Optima often occur at extremes, and concepts tend to differ pretty widely at the extremes, etc. When the AI gets out of the training regime and starts really optimizing, then any mismatch between its ends and our values are likely to get exaggerated.

This kind of argument seems sketchy to me. Doesn't it prove too much? Suppose there's a copy of me which also values coffee to the tune of $40/month and reflectively endorses that value at that strength. Are my copy and I now pairwise misaligned in any future where one of us "gets out of the training regime and starts really optimizing"? (ETA: that is, significantly more pairwise misaligned than I would be with an exact copy of myself in such a situation. For more selfish people, I imagine this prompt would produce misalignment due to some desires like coffee/sex being first-person.)

And all this is to say nothing about how humans' values are much more complex and fragile than IGF, and thus much trickier to transmit

Complexity is probably relative to the learning process and inductive biases in question. While any given set of values will be difficult to transmit in full (which is perhaps your point), the fact that humans did end up with their values shows evidence that human values are the kind of thing which can be transmitted/formed easily in at least one architecture. 

Regarding identifiably, there’s a maybe slightly useful question you could ask which is something like “if evolution was designed by an actual human computer scientist, what do you think they wanted to achieve?”

…. But I feel like that’s ultimately just begging the questions that “IGF maximisation” is supposed to help answer.

My impression is that sperm banks pay donors, rather than the reverse. This is an extremely blatant and near-universal non-IGF-maxing situation, it's not subtle. (Maybe they're paying for specifically high-yield donors, but still, what fraction of men have even taken the trouble to get their sperm tested?)

I did a bit of research on this after it was mentioned on Astral Codex Ten. Acceptance rates at sperm banks are 1-10%, and of those a substantial fraction will go on to be passed over by customers. Also the requirements to abstain from orgasm between donations and to donate regularly are not especially compatible with finding a reproductive partner.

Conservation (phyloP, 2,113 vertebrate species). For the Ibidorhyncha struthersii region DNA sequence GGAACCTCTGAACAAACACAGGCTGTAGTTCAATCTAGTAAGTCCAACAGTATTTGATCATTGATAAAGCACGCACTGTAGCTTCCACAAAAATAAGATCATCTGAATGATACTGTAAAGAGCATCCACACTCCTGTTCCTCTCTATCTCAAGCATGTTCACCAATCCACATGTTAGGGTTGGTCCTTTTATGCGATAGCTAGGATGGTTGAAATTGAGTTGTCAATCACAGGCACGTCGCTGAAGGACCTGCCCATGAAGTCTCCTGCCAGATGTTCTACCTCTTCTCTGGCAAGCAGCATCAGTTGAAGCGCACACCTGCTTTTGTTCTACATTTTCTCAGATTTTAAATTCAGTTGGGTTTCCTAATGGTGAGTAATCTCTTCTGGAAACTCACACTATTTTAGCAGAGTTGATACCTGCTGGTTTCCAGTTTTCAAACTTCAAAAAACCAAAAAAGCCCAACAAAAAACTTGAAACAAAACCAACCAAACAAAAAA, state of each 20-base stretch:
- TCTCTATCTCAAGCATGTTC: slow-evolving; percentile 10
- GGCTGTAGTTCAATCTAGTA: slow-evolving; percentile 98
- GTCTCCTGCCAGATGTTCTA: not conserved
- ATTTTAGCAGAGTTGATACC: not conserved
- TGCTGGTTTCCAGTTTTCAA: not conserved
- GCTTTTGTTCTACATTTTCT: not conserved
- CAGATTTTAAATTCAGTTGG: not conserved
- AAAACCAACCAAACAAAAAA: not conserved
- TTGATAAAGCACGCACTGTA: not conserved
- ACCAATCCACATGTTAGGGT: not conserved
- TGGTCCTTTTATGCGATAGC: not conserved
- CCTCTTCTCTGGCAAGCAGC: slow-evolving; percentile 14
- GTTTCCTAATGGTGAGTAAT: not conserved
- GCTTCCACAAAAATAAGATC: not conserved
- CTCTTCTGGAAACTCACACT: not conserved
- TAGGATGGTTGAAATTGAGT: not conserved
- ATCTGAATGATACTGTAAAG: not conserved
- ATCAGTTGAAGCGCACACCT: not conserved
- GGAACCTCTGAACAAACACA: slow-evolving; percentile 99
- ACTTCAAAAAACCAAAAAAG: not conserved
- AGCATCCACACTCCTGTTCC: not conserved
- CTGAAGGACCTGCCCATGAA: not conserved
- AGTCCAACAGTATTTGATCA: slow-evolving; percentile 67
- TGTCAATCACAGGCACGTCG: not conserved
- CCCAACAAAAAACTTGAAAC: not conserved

I still agree that it's evidence against IGF maximization, but it's not quite the slam dunk that it initially looks like.

I think altruists who like their genetically influenced values and want the future to contain more of those values and don't have short AI timelines could consider sperm donation as part of their altruistic portfolio.

These are good points, though it still feels like a slam dunk.

I think all the leading theories of human value struggle to explain all the observations.

The "godshatter" theory of 100s of tiny genetic values is really flexible and can predict anything, but I don't have a compelling explanation of why someone would satisfy their genetic drive to help strangers with sperm rather than bed nets.

The "shard theory" of learned values primed by a handful of basic signals is a bit better, I can tell a story about someone having a masturbation shard and a helping others shard and a making babies shard and a making money shard. But it's also really bad about being able to predict anything.

I also have some basic confusions about what a good theory of human value looks like given that we are very small and have been optimized away from self-knowledge.

Yeah, I don't have a good theory. Another piece of the puzzle: https://en.wikipedia.org/wiki/Cognitive_miser ; organisms will be evolved to be guided as heavily as possible, with a minimum of online compute, to behaviors that increase IGF; you avoid thinking about things (and un-sharding your values) as much as you can get away with.

you can't optimize inclusive memetic fitness if you send your genes to a sperm bank. parents don't want to trust that their kids will get a good upbringing; they, sometimes wrongly, believe their intellectual base is an ideal one to raise a kid with. well, with occasional exceptions, where a person chooses to optimize genetic+memetic fitness of nearby beings rather than themselves.